By Brian Rentschler
Short version: The visual effects are impressive and the crew does a technically competent job. However, the heart and warmth we have come to expect from Spielberg's films are missing. Has Spielberg already forgotten why he became one of Hollywood's most successful directors?
Didn't I already see this in 1996, and wasn't it called Independence Day? (I'm only half-joking.) Actually, this movie is better than the aforementioned schlockfest, but to my surprise, it wasn't all that much better. I haven't read the book by H.G. Wells, on which this movie and its previous incarnations were based, but after seeing this latest remake, I really want to read the book. I suspect I'll enjoy it more than I enjoyed this movie.
Before I really delve into the review, I want to lament the loss of the old Steven Spielberg, the one who gave us such classics as The Goonies, the Indiana Jones series and, of course, E.T. I remember watching A.I. a few years ago and expressing surprise at how bad it was. I still feel that way, but despite that, what really permeates throughout A.I. is a high dose of sentimentality, and yes, even some warmth at times. But since then, Spielberg movies have been almost entirely devoid of warmth. I thought Minority Report was a decent movie, but it had almost no warmth at all. Even Schindler's List had some warmth to it at times, but War of the Worlds is almost completely devoid of the heart and warmth we have come to expect from Spielberg's movies. (Vic wrote an article about Spielberg's changing directorial style here.) Of course, Spielberg is free to do as he chooses, but he would do well to remember why he became one of the most successful directors in Hollywood.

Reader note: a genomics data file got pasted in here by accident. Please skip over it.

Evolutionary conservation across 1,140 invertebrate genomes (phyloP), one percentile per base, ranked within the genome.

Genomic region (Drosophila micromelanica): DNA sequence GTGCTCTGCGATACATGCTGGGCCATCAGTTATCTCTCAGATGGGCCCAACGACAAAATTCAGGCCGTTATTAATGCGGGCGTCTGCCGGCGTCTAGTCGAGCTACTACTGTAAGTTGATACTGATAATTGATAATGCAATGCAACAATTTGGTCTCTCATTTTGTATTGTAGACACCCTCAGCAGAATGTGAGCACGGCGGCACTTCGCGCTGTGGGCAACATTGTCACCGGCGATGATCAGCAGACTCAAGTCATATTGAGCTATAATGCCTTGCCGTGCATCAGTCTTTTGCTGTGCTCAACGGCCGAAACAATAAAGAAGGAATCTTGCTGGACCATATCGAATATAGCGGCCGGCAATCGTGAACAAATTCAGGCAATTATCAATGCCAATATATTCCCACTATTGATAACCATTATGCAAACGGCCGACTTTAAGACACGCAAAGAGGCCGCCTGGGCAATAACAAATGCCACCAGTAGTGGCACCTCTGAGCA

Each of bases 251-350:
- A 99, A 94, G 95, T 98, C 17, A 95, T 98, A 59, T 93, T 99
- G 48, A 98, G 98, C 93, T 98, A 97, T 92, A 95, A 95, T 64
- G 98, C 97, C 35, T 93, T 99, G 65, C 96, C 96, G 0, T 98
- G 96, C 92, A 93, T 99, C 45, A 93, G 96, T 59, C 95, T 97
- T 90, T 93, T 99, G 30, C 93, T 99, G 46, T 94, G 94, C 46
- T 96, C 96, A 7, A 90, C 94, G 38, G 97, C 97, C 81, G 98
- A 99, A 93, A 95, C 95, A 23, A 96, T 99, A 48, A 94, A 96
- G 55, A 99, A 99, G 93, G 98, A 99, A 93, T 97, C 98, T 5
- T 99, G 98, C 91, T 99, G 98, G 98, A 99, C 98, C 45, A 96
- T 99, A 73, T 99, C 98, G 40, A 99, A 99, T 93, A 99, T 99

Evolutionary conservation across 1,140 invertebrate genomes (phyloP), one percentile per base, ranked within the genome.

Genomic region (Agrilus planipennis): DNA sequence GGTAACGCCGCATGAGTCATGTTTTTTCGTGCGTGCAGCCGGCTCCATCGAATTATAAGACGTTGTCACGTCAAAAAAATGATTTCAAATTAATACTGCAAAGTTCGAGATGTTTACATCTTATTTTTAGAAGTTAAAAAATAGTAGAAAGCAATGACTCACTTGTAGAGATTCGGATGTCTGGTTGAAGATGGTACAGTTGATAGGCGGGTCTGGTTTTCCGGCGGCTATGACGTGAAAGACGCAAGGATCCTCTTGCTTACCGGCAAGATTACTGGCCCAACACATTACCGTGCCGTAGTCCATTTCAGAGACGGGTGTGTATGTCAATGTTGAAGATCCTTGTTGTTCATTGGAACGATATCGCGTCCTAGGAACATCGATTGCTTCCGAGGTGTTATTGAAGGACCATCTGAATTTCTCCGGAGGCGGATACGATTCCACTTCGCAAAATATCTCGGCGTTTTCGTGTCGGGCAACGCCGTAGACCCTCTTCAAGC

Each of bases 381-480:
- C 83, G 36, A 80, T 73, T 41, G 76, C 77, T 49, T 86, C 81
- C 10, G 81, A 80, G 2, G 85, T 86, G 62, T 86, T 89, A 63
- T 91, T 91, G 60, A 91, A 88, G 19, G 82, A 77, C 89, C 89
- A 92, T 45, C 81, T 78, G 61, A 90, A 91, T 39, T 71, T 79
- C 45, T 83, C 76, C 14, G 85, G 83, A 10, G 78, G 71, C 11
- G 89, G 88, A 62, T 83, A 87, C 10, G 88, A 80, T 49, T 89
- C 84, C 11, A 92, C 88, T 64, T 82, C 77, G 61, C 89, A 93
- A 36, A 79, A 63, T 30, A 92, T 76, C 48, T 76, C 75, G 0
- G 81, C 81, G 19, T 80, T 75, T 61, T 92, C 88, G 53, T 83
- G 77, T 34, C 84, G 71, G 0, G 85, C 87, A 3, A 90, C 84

Tom Cruise plays Ray Ferrier, a dock worker in New York City. He's cocky and has a chip on his shoulder (sound familiar?). He's also divorced with two kids, and he's not much of a father to them. His son Robbie (played by Justin Chatwin) basically won't even speak to him, and his daughter Rachel (played by Dakota Fanning) is growing more estranged from him every day. Ray's ex-wife Mary Ann (played by Miranda Otto) has married a rich guy named Tim (played by David Alan Basche), which only adds to the stress a working-class guy like Ray must feel. Long story short, this family puts the "fun" in dysfunctional.
Not long after Mary Ann drops the kids off at Ray's house for a visit, strange things start happening. The sky becomes very overcast, and a fierce wind starts blowing towards a big hole in the sky. Shortly after that, a series of lightning knocks out pretty much anything electrical in the area (except a few choice objects of the filmmakers' choosing — bah!). Wanting to find out what happened, Ray heads down to where the lightning struck. As it turns out, all the lightning bolts hit the same location, causing a big crater in the road. The crowd gathering around the crater doesn't have to wait long to see some action, though, because a huge alien vessel with three legs (henceforth called a tripod) pops out of the ground. Despite their fear at the fact that several city blocks have already been destroyed, the crowd's mentality is still one of curiosity, at least until the tripod starts shooting a laser beam at everyone in sight, instantly cremating them (but not their clothes, oddly enough). Ray immediately high-tails it back home, just barely avoiding the laser beams on several occasions. He quickly has his kids pack whatever they can, and since Ray knows where a working vehicle can be found (of course), they head for Boston to find Mary Ann and Tim.